Every Monday at noon, Conversations About Our Scholarly Lives provides Macalester faculty with an opportunity to learn about our colleagues’ scholarly work while joining together for lunch and informal conversation. Presenters have 20 minutes to discuss their research in progress, the excitement and challenges of doing research at a small liberal arts college, or their fully formed research products. The rest of the hour will be spent discussing the issues raised in the presentation. Bring your curiosity, collegiality, and your questions; we provide the lunch (no RSVP necessary), 12:00-1:00 in room 309 in the Library.
September 10 – Dan Trudeau (Geography)
“The public impact of private yards: how our yards influence the construction of race in the U.S”
This conversation will trace how a community engagement project in an upper-level geography course led to public scholarship, an undergraduate honors thesis, and a peer-reviewed journal article posing a connection between people’s yard care practices and the construction of whiteness. In 2013, Macalester’s Geography Department started a multi-year collaboration with a local nonprofit organization, The Freshwater Society of Minnesota, to conduct research to support the organization’s effort to improve the health of Minnehaha Creek Watershed. One of the courses focused on understanding people’s environmental perceptions vis-a-vis the ways they managed their private yards in urban spaces. Extending this work through a student’s honors project, people’s decisions to cultivate native plant gardens and pollinator-friendly habitat as an alternative to turfgrass lawns in the public-facing parts of their yards were explored. Cultivation of such lawn alternatives are framed as performances of a white bourgeois subject position that has an unintended, yet exclusionary effect. Ways in which these performances can be altered to foster more inclusive landscapes are discussed.
September 17 – Shilad Sen (Mathematics, Statistics and Computer Science), Paul Overvoorde (Biology and Associate Dean of the Faculty), and Andrew Latham (Political Science)
“Faculty Fathers: Searching for Work-Life Balance”
In the last 30 years, our male colleagues have faced changing social expectations of what it is to be a father. A 2014 study of faculty fathers found that many male respondents had “received messages from their colleagues and department chairs that parenting . . . was not just contrary to the academic identity, but contrary to the masculine identity.” Today’s speakers have agreed to share stories of how they tried, with mixed success, to balance their roles as fathers and professors. What surprising obstacles did they face? What useful strategies helped them maintain their scholarly productivity? Join us for a fascinating glimpse into the often hidden topic of faculty fathers.
September 24 – Brianna Heggseth (Mathematics, Statistics and Computer Science)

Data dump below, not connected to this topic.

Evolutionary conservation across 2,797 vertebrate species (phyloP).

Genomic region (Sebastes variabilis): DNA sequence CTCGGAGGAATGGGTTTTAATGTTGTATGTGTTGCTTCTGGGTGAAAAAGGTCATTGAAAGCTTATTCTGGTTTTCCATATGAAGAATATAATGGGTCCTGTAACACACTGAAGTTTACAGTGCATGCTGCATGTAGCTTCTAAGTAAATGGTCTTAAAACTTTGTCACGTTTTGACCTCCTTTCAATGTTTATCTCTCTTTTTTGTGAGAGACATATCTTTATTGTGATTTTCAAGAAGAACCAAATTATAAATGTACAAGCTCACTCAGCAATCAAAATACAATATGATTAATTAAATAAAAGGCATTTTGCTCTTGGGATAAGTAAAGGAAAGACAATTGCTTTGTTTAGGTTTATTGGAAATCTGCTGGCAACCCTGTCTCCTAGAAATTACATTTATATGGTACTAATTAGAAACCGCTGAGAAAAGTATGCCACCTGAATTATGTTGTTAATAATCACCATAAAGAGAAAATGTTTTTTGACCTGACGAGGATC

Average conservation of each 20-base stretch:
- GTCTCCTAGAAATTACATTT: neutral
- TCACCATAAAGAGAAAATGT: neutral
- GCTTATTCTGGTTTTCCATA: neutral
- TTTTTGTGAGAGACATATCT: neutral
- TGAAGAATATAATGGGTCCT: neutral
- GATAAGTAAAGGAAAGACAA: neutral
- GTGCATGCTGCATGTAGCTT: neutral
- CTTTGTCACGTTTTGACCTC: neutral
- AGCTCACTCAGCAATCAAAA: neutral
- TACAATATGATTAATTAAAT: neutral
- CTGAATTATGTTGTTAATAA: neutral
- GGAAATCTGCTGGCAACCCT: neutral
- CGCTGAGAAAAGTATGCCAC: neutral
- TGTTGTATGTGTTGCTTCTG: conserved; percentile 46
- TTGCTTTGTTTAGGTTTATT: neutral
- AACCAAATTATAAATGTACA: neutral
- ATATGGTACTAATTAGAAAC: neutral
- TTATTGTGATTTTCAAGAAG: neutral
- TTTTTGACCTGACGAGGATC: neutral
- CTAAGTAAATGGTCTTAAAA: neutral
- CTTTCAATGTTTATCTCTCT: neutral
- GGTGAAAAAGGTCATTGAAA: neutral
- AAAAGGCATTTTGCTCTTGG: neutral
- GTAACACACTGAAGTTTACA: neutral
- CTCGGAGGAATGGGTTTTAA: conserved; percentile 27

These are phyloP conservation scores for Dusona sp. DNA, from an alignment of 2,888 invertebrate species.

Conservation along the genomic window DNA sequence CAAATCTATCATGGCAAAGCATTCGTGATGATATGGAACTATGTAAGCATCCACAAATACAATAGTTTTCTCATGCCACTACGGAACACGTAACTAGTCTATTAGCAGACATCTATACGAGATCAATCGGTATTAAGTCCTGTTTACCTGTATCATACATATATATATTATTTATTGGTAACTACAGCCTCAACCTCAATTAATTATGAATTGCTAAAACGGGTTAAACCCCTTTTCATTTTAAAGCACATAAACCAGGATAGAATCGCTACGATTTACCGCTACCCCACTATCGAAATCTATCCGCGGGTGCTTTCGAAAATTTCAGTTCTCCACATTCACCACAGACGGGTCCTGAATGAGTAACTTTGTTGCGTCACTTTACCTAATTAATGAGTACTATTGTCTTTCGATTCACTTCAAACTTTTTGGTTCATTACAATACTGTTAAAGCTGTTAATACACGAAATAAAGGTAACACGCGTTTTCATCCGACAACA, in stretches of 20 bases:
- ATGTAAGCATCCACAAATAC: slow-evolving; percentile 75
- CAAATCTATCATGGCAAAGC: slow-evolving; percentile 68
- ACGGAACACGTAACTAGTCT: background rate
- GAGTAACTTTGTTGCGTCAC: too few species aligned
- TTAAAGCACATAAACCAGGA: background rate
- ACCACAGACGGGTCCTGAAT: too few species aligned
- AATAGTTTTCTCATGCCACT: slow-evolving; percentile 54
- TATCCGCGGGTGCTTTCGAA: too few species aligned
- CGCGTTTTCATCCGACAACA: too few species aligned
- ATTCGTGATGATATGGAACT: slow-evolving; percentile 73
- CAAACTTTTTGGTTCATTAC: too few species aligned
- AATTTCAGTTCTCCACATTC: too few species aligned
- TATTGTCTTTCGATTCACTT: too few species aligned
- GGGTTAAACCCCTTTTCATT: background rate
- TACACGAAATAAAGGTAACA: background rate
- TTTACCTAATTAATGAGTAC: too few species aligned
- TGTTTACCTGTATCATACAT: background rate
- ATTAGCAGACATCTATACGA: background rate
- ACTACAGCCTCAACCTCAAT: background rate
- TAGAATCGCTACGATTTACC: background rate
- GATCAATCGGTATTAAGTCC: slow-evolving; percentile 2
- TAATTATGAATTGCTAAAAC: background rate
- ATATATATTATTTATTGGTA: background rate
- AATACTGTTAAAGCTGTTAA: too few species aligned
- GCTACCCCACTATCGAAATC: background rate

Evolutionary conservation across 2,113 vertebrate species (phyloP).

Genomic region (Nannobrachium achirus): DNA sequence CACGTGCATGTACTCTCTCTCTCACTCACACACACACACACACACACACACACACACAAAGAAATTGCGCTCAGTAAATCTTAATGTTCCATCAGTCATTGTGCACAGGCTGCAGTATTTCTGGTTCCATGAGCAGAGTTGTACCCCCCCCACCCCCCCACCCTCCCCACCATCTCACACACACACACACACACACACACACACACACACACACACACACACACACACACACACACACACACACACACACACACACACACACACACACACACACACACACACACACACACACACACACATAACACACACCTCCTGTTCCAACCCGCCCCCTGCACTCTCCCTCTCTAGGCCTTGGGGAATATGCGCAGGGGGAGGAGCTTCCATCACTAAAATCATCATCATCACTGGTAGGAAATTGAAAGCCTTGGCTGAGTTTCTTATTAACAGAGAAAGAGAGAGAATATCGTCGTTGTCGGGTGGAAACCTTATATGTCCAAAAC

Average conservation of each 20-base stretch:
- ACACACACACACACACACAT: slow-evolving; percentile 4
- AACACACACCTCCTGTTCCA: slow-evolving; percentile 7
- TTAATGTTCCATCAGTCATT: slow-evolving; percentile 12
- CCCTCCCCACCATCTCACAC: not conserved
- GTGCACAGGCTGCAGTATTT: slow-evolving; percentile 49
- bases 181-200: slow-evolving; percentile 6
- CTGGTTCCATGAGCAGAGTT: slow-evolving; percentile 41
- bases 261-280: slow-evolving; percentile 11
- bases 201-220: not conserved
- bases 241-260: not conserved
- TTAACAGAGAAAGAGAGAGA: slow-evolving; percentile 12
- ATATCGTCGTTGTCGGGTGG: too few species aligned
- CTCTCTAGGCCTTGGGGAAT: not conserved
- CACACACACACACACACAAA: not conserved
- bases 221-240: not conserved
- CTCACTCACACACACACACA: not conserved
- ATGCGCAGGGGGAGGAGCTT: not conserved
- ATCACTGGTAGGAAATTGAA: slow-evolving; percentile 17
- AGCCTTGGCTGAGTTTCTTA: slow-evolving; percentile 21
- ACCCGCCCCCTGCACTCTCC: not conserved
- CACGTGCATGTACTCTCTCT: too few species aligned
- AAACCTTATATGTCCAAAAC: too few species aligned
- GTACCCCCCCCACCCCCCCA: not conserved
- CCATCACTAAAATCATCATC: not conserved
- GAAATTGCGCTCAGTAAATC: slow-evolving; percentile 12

“New Applied Statistician: Looking for Scholarly Collaborators! (OkCupid-Style)”
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October 1 – Scott Legge (Anthropology)
“Artifacts under our noses: Archaeological excavations at Macalester’s Katharine Ordway Natural History Study Area”
This summer, a team of archaeologists excavated one of four previously discovered Native American archaeological sites on Macalester’s Ordway property. Macalester, the Science Museum of Minnesota, and the University of Minnesota collaborated on a joint excavation to better characterize what was thought to be solely a Middle Woodland period site. We ended up finding connections to other Native American sites from the Late Woodland period as well. With these findings, we are able to add to our understanding about how the people of Minnesota utilized the Mississippi river and the land around it more than a thousand years ago.
October 8 – Allison Adams, Associate Director, Center for Faculty Development and Excellence, Emory University
“Finding and Protecting Your Time: Intellectual Self-Care for Faculty”
This session begins with the premise that for faculty to be effective in their work, they need to find and protect time to think. We will talk through some tried-and-true techniques for balancing scholarly productivity with teaching and service loads and the need for a fulfilling life beyond the demands of the academy. In the interest of intellectual self-care, we will explore ways to take habitual time for focused thinking and concentration, engage your intellectual community for mutual support, and pursue pleasure in your work and life.
October 15 – James Stewart (Emeritus Professor of History)
“Activist Scholarship in the Humanities: Feasible? Legitimate? Consequential?–The Problem of Contemporary Slavery as History”
In an attempt to answer the questions raised by this title, Jim Stewart, James Wallace Professor of History Emeritus, founded HISTORIANS AGAINST SLAVERY (HAS), a network of teachers and activists now numbering more than 1,000. HAS describes its mission as “Using History to Make History.” That is, by deploying “cutting edge” scholarship, innovative teaching, and direct engagement with on the ground antislavery activists. Jim’s presentation will focus on the vexing questions of whether or not this particular project and humanities scholarship in general actually have an immediate, ongoing, “real world” impact in advancing social justice.
October 22 – FACULTY CONVERSATIONS with Laura Linder-Scholer and Timothy Dunn (Title IX and Equity)
“#MeToo and The Moment of Disclosure: Responding With Care to Revelations of Sexual Violence”
The once stigmatized discourse about rape, sexual assault, and sexual harassment have become increasingly audible thanks to the #MeToo movement and to those individuals who have spoken publicly about their experiences. Increasingly, our students and colleagues have shared their own #MeToo moments in social media, in conversations, and in Macalester classrooms. What should we do during that “moment of disclosure,” especially when revelations come during time in our research labs, advising appointments, and classroom discussions? How can we establish appropriate boundaries and show compassion? How do we support our colleagues in a caring way? Please join us for round table discussions of these pressing issues facilitated by Mac’s Sexual Violence Prevention Program Coordinator and the Title IX/Bias Harassment Coordinator.